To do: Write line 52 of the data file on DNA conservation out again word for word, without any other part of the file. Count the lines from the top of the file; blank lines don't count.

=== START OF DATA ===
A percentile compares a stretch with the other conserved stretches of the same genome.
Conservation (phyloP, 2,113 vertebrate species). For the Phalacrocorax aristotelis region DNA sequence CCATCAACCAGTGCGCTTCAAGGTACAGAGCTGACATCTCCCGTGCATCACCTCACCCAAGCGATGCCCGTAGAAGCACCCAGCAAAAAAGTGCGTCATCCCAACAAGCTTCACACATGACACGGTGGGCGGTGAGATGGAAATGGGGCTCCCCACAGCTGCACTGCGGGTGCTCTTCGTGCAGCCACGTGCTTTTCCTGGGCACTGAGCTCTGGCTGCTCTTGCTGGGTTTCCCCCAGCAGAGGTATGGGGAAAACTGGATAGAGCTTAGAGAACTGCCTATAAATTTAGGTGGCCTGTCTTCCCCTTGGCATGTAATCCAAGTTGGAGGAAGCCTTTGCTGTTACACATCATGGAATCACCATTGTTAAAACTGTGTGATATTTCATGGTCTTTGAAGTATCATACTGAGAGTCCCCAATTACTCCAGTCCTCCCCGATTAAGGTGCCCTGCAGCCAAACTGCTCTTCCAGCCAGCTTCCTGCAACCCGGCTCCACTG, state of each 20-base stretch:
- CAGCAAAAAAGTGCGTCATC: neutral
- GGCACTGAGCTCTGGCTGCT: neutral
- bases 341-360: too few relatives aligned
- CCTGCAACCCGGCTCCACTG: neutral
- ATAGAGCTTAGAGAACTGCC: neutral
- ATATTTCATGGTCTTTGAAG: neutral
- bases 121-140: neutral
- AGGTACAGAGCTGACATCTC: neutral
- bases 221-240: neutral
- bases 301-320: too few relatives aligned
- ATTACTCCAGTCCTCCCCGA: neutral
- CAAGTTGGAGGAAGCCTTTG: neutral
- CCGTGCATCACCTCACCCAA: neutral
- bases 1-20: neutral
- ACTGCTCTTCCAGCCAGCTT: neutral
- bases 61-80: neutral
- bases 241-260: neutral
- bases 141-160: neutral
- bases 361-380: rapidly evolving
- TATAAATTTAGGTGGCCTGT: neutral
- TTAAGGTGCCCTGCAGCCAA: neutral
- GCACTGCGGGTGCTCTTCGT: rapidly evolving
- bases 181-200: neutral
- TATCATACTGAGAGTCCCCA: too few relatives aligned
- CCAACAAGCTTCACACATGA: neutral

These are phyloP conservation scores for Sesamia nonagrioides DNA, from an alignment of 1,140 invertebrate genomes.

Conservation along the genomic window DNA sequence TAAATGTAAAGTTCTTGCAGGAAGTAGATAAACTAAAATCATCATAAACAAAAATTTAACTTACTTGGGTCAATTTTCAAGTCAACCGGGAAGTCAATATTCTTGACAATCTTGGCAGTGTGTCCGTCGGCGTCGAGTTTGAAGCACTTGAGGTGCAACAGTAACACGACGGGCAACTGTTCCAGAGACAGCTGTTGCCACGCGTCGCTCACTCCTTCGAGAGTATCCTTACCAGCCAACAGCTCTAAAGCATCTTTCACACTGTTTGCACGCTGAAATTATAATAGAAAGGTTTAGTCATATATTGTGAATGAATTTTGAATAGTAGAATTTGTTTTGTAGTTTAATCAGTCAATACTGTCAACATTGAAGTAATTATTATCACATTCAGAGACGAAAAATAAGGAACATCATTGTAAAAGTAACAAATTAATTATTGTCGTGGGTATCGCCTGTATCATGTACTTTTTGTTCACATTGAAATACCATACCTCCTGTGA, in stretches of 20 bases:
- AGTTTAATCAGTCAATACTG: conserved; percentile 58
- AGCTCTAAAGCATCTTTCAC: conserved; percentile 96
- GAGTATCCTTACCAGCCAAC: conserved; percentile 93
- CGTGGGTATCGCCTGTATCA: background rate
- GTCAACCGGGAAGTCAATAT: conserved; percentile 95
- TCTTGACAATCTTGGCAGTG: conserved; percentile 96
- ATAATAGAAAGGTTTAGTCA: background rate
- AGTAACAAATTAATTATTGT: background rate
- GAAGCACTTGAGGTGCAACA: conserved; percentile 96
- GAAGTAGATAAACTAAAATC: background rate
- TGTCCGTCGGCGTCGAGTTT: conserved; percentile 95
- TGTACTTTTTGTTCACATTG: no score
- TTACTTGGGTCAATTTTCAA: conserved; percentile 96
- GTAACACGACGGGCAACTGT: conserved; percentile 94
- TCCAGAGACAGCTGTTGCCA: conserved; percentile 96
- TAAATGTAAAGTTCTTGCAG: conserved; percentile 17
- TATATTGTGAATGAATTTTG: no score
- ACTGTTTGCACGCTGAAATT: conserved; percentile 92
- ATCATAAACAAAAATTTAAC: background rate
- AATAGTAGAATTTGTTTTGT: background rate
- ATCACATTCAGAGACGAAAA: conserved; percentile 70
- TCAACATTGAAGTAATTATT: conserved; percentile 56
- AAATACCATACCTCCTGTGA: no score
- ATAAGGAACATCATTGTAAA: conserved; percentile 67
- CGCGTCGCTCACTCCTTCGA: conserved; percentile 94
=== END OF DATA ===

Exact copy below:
- AAATACCATACCTCCTGTGA: no score